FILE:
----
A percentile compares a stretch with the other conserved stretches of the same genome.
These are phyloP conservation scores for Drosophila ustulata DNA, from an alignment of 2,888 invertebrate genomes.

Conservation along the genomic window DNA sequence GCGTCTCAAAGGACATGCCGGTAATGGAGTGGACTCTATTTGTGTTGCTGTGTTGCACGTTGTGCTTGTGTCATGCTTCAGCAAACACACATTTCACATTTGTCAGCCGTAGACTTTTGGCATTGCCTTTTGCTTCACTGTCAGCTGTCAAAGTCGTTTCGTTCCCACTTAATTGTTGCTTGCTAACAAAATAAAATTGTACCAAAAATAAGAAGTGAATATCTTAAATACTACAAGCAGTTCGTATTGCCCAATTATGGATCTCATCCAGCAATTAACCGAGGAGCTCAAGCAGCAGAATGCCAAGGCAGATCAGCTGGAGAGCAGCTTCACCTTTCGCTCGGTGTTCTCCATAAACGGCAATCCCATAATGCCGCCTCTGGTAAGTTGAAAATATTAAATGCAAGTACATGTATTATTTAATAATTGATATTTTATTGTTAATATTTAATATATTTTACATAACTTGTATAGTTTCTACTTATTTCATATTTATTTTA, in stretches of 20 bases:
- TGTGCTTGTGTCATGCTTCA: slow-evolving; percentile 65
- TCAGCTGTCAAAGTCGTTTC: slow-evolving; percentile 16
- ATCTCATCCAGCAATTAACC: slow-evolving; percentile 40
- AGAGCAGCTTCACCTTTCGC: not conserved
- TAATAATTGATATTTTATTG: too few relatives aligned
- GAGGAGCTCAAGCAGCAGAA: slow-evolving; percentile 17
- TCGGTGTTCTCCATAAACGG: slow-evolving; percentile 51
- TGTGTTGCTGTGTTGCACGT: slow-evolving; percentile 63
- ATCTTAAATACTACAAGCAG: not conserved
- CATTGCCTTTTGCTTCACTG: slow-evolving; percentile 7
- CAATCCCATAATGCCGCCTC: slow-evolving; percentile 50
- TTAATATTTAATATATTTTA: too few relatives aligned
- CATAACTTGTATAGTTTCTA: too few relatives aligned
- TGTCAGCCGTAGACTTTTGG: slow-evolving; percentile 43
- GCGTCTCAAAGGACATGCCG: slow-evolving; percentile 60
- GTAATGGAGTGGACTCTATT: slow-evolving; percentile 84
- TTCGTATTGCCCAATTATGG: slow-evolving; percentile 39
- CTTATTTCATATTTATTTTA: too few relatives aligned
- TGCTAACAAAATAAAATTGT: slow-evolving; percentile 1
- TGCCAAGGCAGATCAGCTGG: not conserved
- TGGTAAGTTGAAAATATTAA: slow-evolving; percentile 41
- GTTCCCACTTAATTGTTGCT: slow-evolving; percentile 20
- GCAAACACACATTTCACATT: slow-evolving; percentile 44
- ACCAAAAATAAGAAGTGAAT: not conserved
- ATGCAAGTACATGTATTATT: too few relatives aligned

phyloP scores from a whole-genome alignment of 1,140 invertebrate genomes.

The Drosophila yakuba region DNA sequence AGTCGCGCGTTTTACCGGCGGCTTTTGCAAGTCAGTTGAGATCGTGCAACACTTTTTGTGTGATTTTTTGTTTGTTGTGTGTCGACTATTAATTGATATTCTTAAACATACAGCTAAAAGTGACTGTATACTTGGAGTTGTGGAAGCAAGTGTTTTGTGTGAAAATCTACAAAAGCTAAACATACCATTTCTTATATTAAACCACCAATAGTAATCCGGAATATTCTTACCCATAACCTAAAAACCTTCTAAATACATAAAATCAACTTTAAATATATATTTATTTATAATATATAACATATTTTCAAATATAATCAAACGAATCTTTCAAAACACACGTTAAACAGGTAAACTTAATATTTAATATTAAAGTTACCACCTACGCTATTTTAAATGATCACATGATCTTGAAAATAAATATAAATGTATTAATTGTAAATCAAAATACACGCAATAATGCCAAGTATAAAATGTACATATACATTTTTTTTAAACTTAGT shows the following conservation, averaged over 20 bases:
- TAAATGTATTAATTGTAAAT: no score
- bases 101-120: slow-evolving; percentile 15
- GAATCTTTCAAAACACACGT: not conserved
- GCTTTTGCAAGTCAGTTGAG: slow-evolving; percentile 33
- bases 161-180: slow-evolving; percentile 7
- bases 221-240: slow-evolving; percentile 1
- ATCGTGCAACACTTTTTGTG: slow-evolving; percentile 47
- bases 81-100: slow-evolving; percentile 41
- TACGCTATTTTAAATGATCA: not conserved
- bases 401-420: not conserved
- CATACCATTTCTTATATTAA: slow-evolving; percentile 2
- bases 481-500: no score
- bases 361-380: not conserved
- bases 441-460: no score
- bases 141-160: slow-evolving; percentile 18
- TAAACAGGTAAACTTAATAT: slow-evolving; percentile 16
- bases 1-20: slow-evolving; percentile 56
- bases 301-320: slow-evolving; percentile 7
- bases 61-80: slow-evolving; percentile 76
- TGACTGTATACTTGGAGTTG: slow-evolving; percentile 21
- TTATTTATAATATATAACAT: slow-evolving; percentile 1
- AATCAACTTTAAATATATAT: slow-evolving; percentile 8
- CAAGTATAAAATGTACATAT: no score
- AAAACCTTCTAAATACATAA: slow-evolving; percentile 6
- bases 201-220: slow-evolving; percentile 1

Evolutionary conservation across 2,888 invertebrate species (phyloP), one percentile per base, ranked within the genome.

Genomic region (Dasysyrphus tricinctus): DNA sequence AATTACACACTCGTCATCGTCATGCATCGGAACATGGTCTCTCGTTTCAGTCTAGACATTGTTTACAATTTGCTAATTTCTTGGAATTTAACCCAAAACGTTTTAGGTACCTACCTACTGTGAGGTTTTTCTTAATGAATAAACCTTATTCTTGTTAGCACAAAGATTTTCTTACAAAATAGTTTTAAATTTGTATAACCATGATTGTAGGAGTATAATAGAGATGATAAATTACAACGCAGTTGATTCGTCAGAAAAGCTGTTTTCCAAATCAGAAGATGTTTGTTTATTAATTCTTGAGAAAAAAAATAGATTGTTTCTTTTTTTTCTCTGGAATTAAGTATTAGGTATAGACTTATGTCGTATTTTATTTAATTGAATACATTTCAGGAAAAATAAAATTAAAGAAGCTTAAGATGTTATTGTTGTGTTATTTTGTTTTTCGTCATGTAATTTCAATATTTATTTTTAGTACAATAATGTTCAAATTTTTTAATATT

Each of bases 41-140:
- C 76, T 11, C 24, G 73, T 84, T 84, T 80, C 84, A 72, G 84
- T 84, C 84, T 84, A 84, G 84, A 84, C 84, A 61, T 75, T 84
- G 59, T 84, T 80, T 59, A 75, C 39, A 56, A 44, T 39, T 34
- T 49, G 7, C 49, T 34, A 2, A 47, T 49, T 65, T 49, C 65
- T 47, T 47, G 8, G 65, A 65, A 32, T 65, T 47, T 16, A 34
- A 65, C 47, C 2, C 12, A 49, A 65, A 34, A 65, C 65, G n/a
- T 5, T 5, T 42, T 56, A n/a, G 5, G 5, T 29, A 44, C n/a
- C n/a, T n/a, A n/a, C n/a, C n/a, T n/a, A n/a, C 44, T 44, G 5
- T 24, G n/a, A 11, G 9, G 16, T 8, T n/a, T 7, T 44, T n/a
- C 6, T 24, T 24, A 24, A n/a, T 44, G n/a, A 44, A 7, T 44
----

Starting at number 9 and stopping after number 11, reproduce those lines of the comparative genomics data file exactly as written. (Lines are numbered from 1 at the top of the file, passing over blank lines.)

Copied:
- GAGGAGCTCAAGCAGCAGAA: slow-evolving; percentile 17
- TCGGTGTTCTCCATAAACGG: slow-evolving; percentile 51
- TGTGTTGCTGTGTTGCACGT: slow-evolving; percentile 63